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* Making Speed in Old Machines [overclocking]

 
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Are You Overclockin' That Old Hoss?
Yes
9%
 9%  [ 1 ]
No
72%
 72%  [ 8 ]
Even worse, I'm underclocking!
18%
 18%  [ 2 ]
Total Votes : 11

Author Message
johpower
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PostPosted: Tue Feb 18, 2003 5:22 pm     Post subject: * Making Speed in Old Machines [overclocking] Reply with quote

For those of you into extra percentage speed from older PC's, without over clocking the CPU, look to the ISA bus BIOS setting for "clk/3" or "clk/4" or "clk/5" etc. (some used slightly different labels). This is the ISA bus divider from the CPU speed. Happily, this proceedure doesn't cause more heat build-up in the CPU. However you may still need to provide reliable cooling to other vital areas of the cards and controler chips, so clear those dust bunnies. Happy

Example: Normally 486-33, 66, 100 or 133 mhz CPU clk/4 = 8.25 mhz. Most ISA cards will take 20-40% more speed, so change the clk/4 to clk/3 = 11mhz. The 40, 80 or 120 mhz AMD's have it good: 40/4 = 10 mhz, not quite so big a jump but more stable. No ISA card I know of will get past 12-13 mhz reliably so consider it the limit. 386-25 clk/3 = 8.33 mhz, clk/2 = 12.5 mhz; right to the edge (but there may be a 2.5 setting). Thus the 286/386/486 crowd (especially the all ISA slot machines) will be very happy as the overall system can run 5-30% faster, verifiable by general peppiness, some improved frame rates on video clips, and some diag progs test scores (TroubleShooter and CheckIt come to mind). Remember to change back if any sign of errors or crashes result. Forbidding

8088 PC's are a harder nut. Violent Sometimes a jumper sets the bus speed but usually there's a clock crystal hardwired in. Some crystals were socketed and you can swap in a slightly faster one easily. Look for the square silver box(s) on your MB the size of a thumb nail. The speed is printed on them (14.xx or 8.xx or 33.3333, etc.). Keep the total increases to 20% for stability. Where to get them? Electronics stores and from old set scan video cards. EGA's and early VGA's had up to 5! There were faster 8088 chips out there too.

Note: You with VL-Bus and early PCI have to be careful as the jumpers on the MBoard could modify their bus clock even more. The ISA bus may work fine but the fast VL-Bus will freak, so consult your manuals, if you have 'em. You may have to set the fast bus for a slower CPU (as mine did) to get it all to happen. Still this tweek can be quite a boost for no cash. Cool
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PostPosted: Thu Aug 07, 2003 10:57 am     Post subject: Reply with quote

in my bios there is no clk/3 or any of the others and i am running a 486
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486 player
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PostPosted: Sat Aug 09, 2003 10:06 am     Post subject: Reply with quote

Too risky. I don't want to melt mine to increase framerate just to fly faster in Zeta Aqualae.
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Unknown_K
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PostPosted: Sat Aug 09, 2003 2:58 pm     Post subject: Reply with quote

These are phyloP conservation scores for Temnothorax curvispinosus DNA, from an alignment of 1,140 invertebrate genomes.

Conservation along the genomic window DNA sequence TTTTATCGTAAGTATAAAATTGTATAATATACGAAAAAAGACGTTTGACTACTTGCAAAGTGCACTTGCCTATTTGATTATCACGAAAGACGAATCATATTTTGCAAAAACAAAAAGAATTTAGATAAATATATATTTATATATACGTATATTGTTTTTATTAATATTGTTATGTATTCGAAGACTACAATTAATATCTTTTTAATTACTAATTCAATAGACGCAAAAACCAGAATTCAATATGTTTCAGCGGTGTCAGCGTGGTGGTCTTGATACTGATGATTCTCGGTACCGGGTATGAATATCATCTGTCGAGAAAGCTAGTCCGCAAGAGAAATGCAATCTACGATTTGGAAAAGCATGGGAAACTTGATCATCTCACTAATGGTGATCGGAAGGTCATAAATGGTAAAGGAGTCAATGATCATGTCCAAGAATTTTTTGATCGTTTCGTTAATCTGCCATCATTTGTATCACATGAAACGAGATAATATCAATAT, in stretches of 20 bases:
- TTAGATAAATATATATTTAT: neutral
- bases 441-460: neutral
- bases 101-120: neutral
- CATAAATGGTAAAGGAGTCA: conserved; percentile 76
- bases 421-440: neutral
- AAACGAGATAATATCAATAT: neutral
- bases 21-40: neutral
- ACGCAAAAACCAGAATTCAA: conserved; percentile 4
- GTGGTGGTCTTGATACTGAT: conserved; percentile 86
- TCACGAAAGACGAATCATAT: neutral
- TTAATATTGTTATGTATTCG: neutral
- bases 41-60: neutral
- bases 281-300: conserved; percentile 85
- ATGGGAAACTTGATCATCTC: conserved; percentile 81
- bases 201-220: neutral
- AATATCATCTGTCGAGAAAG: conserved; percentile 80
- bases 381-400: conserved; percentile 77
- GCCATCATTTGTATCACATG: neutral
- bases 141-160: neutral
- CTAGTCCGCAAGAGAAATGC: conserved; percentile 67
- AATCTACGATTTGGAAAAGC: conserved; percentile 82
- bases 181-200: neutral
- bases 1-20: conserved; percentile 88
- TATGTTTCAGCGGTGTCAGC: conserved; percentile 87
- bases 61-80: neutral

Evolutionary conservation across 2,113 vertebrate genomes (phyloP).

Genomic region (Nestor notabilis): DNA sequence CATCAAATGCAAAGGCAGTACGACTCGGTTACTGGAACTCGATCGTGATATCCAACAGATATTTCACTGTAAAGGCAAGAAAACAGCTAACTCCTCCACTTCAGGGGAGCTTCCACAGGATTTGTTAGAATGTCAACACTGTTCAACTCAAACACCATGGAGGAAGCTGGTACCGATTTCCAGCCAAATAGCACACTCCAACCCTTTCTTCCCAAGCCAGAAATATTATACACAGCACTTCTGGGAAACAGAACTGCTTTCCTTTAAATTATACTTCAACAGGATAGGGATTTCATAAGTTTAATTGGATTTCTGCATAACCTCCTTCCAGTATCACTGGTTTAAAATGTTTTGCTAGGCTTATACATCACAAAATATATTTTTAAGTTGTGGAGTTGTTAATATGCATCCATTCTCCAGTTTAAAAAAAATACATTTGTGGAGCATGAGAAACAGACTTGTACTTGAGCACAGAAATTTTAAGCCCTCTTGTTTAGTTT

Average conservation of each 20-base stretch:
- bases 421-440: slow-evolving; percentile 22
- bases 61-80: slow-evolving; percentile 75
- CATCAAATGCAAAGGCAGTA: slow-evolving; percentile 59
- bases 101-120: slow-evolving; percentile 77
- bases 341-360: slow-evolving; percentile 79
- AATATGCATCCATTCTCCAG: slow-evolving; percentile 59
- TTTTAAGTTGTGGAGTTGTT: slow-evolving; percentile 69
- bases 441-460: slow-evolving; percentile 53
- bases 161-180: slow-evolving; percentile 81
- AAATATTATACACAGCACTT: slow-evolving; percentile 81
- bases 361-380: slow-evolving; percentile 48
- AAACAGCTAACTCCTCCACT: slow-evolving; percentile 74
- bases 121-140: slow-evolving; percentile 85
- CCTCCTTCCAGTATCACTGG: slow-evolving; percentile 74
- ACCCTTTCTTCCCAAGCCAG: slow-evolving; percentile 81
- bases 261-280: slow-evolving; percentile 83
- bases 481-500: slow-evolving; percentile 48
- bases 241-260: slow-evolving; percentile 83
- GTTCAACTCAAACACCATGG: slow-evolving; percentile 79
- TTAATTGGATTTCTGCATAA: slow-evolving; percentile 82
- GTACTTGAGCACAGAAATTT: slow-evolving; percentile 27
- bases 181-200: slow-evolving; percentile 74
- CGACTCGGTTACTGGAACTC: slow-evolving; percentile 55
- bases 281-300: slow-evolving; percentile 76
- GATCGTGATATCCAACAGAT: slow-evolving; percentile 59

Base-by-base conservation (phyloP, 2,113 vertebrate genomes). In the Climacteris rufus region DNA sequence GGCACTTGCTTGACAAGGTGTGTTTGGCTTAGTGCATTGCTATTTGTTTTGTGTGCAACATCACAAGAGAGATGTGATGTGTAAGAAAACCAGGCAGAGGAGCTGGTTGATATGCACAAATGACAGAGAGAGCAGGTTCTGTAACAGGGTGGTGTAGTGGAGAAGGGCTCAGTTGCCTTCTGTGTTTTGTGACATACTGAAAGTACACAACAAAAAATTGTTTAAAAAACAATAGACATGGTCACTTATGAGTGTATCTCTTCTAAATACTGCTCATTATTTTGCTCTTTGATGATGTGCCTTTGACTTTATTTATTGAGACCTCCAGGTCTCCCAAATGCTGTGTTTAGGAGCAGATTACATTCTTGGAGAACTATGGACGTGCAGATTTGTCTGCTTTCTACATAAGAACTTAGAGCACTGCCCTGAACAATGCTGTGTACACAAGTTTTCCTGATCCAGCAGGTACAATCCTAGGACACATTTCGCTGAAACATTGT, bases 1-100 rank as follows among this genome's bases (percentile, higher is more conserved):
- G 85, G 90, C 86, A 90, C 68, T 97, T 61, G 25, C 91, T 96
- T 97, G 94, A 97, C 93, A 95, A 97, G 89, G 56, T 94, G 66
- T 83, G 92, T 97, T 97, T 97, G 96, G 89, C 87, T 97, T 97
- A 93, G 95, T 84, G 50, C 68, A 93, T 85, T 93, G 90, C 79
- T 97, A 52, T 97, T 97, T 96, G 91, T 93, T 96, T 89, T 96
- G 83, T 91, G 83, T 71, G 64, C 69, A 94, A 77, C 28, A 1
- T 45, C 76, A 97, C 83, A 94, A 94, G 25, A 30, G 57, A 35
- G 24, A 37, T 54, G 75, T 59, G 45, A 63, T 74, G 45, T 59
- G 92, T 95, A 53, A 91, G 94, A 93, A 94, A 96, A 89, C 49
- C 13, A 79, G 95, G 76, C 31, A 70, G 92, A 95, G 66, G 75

In this day and age its alot cheaper to have the correct cpu for the job at hand.

My 386/40 with cache plays the real old dos games at warp speed, anything that is newer is played on the p200mmx machine. I have my machines optimized with fast hd's and tons of memory so that speeds things up too. Since obsolete hardware is so cheap your better off buying the best video and sound card of the era to get the fastest and best sounding gameplay. Why overclock to get the most out of a oak vga card when you can get a tseng et4000 for a few bucks and its alot faster and supported by all games.
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johpower
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Location: Colorado North 40

PostPosted: Wed Aug 27, 2003 6:22 am     Post subject: Reply with quote

In 15 yrs of PC wrenching, I've never burned a board by overclocking the ISA bus. I have had freezes at 12-13mhz (thats +40-50%) or more, but 10 mhz (~25%) and 11 mhz (~33%) never caused a hickup.

That Tseng can still sing 25% faster.
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Unknown_K
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PostPosted: Wed Aug 27, 2003 7:53 am     Post subject: Reply with quote

Any game thats runs too slow on the 386 goes to the p200, so overclocking isnt needed. I probably should add a 486/66 or 100 machine just in case, but running out of room
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Kazer0
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PostPosted: Wed Aug 27, 2003 1:03 pm     Post subject: Reply with quote

Try and boost my pII 266mhz MMX. I cant.
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Unknown_K
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PostPosted: Wed Aug 27, 2003 1:21 pm     Post subject: Reply with quote

Never buy the first intel chip of any new line they all suck and cant be upgraded (P60, P2-266, PPro 150, First P4, etc)
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Kazer0
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Location: In an igloo with my pet penguin, eh?

PostPosted: Wed Aug 27, 2003 1:49 pm     Post subject: Reply with quote

I didnt "buy" it really. It was in the computer I got at christmas.
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Unknown_K
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PostPosted: Wed Aug 27, 2003 2:15 pm     Post subject: Reply with quote

Well somebody purchased it, they should have researched better.
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Kazer0
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PostPosted: Wed Aug 27, 2003 8:11 pm     Post subject: Reply with quote

It was $50 from one of my good friends.
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johpower
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Location: Colorado North 40

PostPosted: Sun Aug 31, 2003 5:15 am     Post subject: Reply with quote

Is it just that 266 is as fast as the jumpers allow the CPU to go? If so, my sympathies. Nice thing about changing the ISA bus multiplier is it DOESN'T change the CPU speed. Your CPU stays as cool as before. Therefore it's a main reason to recommend it, if you have the option.

Alternative: chill the CPU way down. (Many 3-486's went out the door often w/o any thermal assistance. EEK!) Every PC will run faster cold than warm/hot. There are several stratagies for this. Big heat sink/fan, thermal compound for good thermal transfer (+20-40%) to any heat sink, water cooled heat sink, refrigerated heat sink.... I recall a CPU at 0 degrees C is up to 25% faster than the same one at 60 C. I'm using the thermal paste + big heat sink + fans. No problems at all at 10% OC'd (this separate from the ISA bus increase entirely). Wish to give the refridge idea a shot soon and try for 3-40% OC'ing.